In 1993, filmmaker Kristy Andersen established that Hurston had been born in Notasulga, Alabama and moved to Eatonville at a young age, spending her childhood there. Notasulga is a town in Lee and Macon Counties in the US state of Alabama. It was Eatonville, the first all-Black town to be incorporated in the United States, that inspired her imagination. African Americans or Black Americans are citizens or residents of the United States who have origins in any of the black populations of Africa
Zora was the fifth of eight children of John Hurston and Lucy Ann Hurston (née Potts). Her father was a Baptist preacher, tenant farmer, and carpenter, and her mother was a schoolteacher. Baptist is a term describing individuals belonging to a Baptist church or a Baptist denomination. Preacher is a term the for someone who preaches Sermons or gives homilies A tenant farmer is one who resides on and farms land owned by a Landlord. A carpenter (builder is a skilled craftsman who performs carpentry - a wide range of Woodworking that includes constructing buildings, In Education, a teacher is one who helps Students or pupils often in a School, as well as in a Family, religious or When she was three, Zora's family moved to Eatonville, an all-Black town with a population of 125. Her father later became mayor of the town, which Zora would glorify in her stories as a place black Americans could live as they desired, independent of white society. A mayor (from the Latin māior, meaning "greater" is a modern title used in many countries for the highest ranking officer in a municipal government Mrs. Hurston died in 1904 when Zora was 13.
Hurston graduated from Morgan Academy, the high school division of Morgan College, in 1918. Morgan State University, formerly Centenary Biblical Institute (1867-1890 Morgan College (1890-1938 Morgan State College  Later that year, she began her undergraduate studies at Howard University. Howard University is a private, Coeducational Nonsectarian University located in Washington D While at Howard, Hurston became one of the earliest initiates of Zeta Phi Beta Sorority and co-founded The Hilltop, the University's student newspaper. Zeta Phi Beta ( ΖΦß) is an international historically black Greek-lettered sorority and a member of the National Pan-Hellenic Council. The Hilltop is the Student newspaper of Howard University, a historically Black college located in Washington D  Hurston left Howard in 1924, unable to support herself.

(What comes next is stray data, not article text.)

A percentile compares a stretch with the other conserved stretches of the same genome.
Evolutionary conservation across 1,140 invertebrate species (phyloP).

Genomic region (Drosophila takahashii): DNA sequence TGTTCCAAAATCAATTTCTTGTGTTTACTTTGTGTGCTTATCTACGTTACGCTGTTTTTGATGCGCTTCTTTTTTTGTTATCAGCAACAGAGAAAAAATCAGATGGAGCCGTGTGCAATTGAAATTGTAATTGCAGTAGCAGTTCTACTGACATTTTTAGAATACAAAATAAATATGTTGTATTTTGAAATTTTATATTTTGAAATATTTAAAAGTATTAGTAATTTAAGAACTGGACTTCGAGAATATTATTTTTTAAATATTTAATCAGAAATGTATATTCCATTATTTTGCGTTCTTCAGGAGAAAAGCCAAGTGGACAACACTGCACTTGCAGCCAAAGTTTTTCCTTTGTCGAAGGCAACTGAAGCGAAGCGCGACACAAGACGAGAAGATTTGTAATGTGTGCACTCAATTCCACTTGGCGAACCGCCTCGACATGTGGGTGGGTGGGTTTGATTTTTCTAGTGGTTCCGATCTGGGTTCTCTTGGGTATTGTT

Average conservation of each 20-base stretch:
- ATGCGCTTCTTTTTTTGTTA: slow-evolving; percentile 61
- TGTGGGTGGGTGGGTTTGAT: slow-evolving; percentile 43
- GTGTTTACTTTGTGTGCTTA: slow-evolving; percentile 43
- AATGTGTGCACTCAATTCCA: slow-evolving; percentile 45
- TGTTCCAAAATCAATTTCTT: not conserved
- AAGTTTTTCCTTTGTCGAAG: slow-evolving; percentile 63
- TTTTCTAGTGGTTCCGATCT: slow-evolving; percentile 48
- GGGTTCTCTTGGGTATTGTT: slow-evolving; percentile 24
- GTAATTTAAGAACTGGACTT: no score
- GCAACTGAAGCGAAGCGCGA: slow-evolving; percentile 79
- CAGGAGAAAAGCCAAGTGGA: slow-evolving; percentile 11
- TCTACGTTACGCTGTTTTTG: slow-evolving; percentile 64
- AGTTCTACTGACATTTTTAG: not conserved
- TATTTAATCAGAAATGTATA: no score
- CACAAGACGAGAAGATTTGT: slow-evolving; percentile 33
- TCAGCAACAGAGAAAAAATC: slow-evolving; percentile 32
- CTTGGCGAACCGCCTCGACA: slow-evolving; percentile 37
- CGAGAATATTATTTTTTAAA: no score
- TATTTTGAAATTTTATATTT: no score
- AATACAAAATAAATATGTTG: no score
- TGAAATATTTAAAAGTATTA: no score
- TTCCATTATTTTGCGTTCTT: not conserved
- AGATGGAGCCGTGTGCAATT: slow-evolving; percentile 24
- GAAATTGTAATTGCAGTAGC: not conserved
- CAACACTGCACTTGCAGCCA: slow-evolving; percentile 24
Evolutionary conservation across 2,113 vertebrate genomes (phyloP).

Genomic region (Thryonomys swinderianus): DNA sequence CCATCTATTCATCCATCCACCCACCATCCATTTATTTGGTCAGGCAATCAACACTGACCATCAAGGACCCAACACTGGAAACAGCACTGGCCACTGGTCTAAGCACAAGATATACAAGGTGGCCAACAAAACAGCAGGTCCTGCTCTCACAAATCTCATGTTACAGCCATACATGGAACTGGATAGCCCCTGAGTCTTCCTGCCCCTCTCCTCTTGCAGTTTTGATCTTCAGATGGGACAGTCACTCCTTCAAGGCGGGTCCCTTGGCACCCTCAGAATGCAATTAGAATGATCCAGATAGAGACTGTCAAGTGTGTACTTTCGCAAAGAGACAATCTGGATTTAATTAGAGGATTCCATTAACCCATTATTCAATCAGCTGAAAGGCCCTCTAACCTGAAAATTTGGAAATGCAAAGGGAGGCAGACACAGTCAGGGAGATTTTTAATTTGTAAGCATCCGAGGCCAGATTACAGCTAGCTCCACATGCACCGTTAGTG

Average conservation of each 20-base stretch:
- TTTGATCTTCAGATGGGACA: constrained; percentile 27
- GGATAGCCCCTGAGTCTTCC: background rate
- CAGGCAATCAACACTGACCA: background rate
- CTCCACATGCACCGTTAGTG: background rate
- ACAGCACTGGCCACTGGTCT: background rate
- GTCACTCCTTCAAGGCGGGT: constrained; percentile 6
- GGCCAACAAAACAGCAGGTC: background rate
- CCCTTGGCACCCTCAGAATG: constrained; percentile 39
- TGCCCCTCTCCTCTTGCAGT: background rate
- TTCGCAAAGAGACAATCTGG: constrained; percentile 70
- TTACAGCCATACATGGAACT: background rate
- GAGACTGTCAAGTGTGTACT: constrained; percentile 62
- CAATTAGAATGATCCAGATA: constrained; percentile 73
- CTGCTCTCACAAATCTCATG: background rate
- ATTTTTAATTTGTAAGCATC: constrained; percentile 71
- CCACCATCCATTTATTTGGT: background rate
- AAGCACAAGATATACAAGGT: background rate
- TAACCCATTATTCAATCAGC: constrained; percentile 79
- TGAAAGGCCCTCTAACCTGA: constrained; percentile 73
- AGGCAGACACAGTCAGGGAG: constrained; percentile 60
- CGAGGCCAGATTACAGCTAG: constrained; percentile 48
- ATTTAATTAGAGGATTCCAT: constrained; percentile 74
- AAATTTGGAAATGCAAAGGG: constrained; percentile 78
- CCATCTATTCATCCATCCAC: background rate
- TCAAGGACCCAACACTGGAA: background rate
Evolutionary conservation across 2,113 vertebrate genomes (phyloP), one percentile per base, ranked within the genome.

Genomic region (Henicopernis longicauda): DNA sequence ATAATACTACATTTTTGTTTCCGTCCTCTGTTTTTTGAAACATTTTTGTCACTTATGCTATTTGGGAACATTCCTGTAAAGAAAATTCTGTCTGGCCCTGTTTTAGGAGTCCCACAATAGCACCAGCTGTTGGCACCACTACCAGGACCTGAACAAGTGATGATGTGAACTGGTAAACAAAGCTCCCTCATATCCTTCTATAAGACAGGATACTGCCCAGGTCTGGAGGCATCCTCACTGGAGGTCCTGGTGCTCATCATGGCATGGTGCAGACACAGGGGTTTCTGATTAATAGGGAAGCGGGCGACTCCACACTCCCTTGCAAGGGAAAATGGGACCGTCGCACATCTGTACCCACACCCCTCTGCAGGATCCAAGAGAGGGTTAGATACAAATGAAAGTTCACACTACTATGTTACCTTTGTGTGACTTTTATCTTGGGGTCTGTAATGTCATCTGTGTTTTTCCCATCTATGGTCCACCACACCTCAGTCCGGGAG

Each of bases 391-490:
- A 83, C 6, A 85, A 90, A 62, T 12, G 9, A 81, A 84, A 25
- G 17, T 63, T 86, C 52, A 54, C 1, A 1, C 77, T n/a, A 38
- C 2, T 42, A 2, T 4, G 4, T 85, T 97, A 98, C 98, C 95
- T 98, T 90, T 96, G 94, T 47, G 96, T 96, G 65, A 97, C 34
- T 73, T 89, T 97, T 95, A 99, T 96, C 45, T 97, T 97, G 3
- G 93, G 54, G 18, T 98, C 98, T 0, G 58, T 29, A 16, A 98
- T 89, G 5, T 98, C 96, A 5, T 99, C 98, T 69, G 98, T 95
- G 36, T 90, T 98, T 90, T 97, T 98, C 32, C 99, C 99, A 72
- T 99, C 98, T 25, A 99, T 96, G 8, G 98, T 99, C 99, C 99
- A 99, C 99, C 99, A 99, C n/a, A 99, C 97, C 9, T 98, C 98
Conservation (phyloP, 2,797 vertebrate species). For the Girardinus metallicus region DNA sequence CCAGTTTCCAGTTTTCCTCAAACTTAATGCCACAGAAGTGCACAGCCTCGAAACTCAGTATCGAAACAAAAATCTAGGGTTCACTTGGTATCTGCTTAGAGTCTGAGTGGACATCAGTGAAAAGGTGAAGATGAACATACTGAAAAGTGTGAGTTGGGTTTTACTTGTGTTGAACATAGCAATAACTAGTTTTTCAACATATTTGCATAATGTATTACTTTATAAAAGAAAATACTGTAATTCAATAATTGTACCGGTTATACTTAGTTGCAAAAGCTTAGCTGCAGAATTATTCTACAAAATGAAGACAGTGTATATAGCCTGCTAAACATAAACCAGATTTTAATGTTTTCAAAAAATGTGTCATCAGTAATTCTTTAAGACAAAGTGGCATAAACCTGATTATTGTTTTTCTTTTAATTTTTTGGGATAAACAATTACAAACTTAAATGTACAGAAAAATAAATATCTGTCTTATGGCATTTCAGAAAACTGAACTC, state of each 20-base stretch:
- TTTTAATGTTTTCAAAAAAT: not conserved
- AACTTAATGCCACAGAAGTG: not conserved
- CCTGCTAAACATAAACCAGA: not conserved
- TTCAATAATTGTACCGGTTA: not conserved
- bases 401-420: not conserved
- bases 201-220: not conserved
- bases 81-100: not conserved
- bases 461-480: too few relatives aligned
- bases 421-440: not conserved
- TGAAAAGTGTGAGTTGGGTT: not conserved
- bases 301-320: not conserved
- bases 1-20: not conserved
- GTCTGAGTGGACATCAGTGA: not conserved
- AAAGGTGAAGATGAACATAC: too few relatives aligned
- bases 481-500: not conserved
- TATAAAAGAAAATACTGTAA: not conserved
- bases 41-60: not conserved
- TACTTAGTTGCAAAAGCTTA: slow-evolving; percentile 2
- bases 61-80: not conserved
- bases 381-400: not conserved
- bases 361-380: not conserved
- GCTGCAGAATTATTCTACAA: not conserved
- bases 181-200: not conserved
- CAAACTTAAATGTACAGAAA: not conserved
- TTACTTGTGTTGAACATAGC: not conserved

Hurston was offered a scholarship to Barnard College where she received her B.A. in anthropology in 1927. Barnard College is a women's liberal arts college founded in 1889 Anthropology (/ˌænθɹəˈpɒlədʒi/ from Greek grc ἄνθρωπος anthrōpos, "human" -λογία -logia) is the study of While she was at Barnard, she conducted ethnographic research under her advisor, the noted anthropologist Franz Boas of Columbia University. Ethnography ( Greek ethnos = people and graphein = writing is a genre of writing that uses Fieldwork to provide a descriptive Franz Boas ( July 9, 1858 &ndash December 21, 1942) was a German - American anthropologist and a pioneer of modern Columbia University is a private University in the United States and a member of the Ivy League. She also worked with Ruth Benedict as well as fellow anthropology student Margaret Mead. Ruth Benedict (born Ruth Fulton, June 5, 1887 – September 17, 1948) was an American Anthropologist. Margaret Mead ( December 16, 1901, Philadelphia &ndash November 15, 1978, New York City) was an American